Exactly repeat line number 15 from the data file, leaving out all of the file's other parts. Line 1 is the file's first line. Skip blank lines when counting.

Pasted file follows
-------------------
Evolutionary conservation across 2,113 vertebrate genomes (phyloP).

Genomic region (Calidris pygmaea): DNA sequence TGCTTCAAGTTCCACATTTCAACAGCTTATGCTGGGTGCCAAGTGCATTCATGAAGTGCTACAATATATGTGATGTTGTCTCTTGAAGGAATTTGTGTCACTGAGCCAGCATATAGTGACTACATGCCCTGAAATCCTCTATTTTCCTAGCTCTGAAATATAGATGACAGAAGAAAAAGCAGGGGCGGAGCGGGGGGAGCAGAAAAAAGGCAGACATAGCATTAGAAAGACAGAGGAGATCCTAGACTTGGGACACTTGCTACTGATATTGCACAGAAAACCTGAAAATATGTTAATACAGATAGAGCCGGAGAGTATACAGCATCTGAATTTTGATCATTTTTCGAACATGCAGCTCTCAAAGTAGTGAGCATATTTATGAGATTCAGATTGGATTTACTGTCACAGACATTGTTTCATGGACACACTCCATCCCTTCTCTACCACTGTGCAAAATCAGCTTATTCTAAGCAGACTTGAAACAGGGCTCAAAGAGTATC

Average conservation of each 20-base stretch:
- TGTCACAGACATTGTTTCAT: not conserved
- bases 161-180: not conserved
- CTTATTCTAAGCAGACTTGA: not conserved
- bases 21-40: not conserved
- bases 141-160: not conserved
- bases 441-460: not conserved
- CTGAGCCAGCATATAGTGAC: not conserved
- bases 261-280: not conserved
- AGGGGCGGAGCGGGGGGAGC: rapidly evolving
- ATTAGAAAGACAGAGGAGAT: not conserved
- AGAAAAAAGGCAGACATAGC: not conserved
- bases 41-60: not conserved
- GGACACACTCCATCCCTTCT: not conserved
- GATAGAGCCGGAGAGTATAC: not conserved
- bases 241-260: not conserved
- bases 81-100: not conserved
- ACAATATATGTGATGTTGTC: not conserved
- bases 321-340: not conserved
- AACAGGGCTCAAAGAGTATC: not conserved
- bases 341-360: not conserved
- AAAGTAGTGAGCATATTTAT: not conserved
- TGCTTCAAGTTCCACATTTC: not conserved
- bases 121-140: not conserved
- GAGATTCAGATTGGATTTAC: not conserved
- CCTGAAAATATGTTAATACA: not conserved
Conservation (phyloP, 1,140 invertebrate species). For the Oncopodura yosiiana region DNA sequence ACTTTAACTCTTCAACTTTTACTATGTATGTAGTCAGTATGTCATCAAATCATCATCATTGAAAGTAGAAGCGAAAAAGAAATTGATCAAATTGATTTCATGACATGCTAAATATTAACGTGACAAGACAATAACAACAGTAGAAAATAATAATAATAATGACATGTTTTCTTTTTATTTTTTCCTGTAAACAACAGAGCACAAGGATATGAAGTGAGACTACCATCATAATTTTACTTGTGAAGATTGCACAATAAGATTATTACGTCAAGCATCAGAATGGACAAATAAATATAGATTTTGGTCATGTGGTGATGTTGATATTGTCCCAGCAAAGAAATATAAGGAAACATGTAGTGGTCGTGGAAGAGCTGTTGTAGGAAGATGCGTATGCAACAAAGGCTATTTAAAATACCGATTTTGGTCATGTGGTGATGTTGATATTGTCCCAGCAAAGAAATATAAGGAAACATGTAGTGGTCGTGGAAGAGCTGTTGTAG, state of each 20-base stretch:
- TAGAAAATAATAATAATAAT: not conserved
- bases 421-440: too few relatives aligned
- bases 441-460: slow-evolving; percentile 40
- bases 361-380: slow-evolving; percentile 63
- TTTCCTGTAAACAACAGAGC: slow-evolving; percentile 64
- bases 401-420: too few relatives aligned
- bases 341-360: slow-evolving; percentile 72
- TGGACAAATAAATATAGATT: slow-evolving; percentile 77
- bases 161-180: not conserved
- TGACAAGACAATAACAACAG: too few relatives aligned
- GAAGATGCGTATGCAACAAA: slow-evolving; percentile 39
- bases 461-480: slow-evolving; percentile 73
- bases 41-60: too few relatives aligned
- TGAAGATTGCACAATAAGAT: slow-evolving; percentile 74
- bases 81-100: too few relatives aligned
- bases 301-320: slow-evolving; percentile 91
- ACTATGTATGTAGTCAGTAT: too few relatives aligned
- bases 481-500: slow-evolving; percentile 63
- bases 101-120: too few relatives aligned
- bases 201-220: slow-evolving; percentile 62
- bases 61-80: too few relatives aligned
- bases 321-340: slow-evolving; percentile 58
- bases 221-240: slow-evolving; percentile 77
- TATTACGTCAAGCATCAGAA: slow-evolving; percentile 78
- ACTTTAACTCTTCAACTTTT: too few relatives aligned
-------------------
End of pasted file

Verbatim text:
- bases 41-60: not conserved